Roberto Micheletti, who was named by Congress to replace President Manuel Zelaya after his ouster, has fought a largely losing battle to win international support for his government. The Organization of American States has given him until Saturday to step aside before Honduras is suspended from the group. The Obama administration halted joint military operations, and France, Spain, Italy, Sweden, Chile and Colombia all recalled their ambassadors Wednesday.
The fiercest criticism has come from Chavez, the socialist president of Venezuela who has called for Hondurans to rise up against the "guerilla government" and vowed to do everything possible to overthrow it and restore his leftist ally, Zelaya.
Honduras' interim leader struck back at this foreign critics Wednesday, accusing Chavez of exacerbating Honduras' problems.
"Chavez has had a clear and definite intervention in the situation that Honduras is currently living through," Micheletti told reporters.
On Sunday, the day of the coup, Micheletti suggested Zelaya's support for Chavez, and vice versa, was at the center of the problem. Micheletti said then that Zelaya would be welcome to return to Honduras as a private citizen on one condition: "Without the support of Mr. Hugo Chavez, we would be happy to take him back with open arms."
Honduras' opposition has accused Zelaya of moving sharply to the left since taking office, allying himself with Venezuela and Cuba, accepting oil on preferential terms from Chavez and bringing Honduras into the regional leftist ALBA trade alliance.
Chavez and Zelaya, in turn, have accused right-wing forces in Honduras of toppling him, and Chavez has denounced the allegations that he is stoking the flames in Honduras.
Thousands of Hondurans on both sides of the fight mobilized Wednesday, with a large pro-Zelaya march in the capital and pro-Micheletti demonstrations held in other cities. No violence was reported.
The largest pro-Micheletti rally was in Choluteca, 75 miles south of the capital, where demonstrators wore the blue and white of the Honduran flag.
Seeking to stem internal unrest, Congress approved a bill Wednesday that toughens a nighttime curfew in place since the coup. The law gives authorities the power to conduct warrantless arrests and removes constitutional rights to assembly and movement during the 10 p.m. to 5 a.m. curfew.
Soldiers stormed Zelaya's residence and flew him into exile Sunday after he insisted on trying to hold a referendum asking Hondurans if they want to change the constitution. The Supreme Court, Congress - which is led by Zelaya's own party - and the military all deemed his planned ballot illegal. Zelaya backed down Tuesday, saying he would no longer push for constitutional changes.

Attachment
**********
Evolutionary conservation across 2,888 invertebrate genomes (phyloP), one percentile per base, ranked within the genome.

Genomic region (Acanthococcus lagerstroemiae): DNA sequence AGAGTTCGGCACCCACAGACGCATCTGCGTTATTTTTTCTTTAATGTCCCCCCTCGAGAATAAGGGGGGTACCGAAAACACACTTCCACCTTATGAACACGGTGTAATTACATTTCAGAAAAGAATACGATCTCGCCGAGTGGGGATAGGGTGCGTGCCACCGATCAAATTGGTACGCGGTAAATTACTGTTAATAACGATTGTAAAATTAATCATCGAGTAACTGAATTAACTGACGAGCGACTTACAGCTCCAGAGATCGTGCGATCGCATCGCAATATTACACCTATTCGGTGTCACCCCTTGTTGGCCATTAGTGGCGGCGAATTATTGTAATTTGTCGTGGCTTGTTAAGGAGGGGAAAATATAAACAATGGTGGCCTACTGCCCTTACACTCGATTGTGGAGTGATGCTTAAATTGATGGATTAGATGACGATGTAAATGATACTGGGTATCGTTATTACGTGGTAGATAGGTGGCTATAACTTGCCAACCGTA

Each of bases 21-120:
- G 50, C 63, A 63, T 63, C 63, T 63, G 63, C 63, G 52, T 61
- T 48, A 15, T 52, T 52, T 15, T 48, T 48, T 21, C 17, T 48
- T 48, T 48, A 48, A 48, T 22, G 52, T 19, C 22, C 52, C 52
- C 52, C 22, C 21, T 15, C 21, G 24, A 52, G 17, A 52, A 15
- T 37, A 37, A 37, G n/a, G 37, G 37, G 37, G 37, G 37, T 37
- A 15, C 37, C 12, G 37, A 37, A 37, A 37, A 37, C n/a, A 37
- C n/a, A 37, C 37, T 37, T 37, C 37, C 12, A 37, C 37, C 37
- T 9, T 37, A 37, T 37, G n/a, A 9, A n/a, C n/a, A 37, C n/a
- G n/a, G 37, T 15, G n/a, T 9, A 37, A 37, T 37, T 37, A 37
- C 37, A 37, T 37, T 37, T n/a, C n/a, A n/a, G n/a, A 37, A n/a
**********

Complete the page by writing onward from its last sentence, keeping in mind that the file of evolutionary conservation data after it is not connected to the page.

Zelaya had said he would try to return home Thursday accompanied by the presidents of Ecuador and Argentina and the heads of the OAS and U.N. General Assembly, but later announced that he was delaying the move until the weekend to give the OAS time to seek a negotiated solution.
The new government was on a long-shot diplomatic offensive, ordering home Honduras' pro-Zelaya ambassadors to the U.S., the United Nations and the OAS.
The U.N. ambassador, Jorge Arturo Reyna, refused, saying he took orders only from Zelaya. But Honduras' ambassador to Washington returned home and said he was recognizing Micheletti's government. "This is not a coup d'etat, but rather a process in which a judicial order has been carried out," envoy Roberto Flores Bermudez said.
The ambassador to the OAS could not be located for comment.
The Obama administration also sided clearly with Zelaya, despite criticism from Republicans that this puts it on the same side as Chavez and the Castros in Cuba. Micheletti told The Associated Press that he has had no contact with any U.S. official since the coup.
Pentagon spokesman Bryan Whitman said joint U.S.-Honduran military operations were on hold "as we assess that situation." The U.S. has close relations with Honduras' military and has some 800 personnel at an air base north of the Honduran capital used primarily for anti-drug operations.
Many pro-Zelaya protesters said authorities were trying to prevent the ousted leader's supporters from converging on the capital for demonstrations. Natalie O'Hara said her caravan was stopped at five military checkpoints on its way into Tegucigalpa. She said they were let through only because they hid their signs and told soldiers they were for Micheletti.
Protesters lined up outside a Burger King that their comrades had ransacked in previous days because the franchise is owned by Micheletti supporters. Some sat in the frames of smashed windows, moving the bandannas covering their mouths to eat their hamburgers and fries.
There were heavy police and army patrols throughout Honduras' main cities and highways, and some hospitals and schools were closed due to walkouts by pro-Zelaya teachers and health workers. But it was life as usual for most of the capital.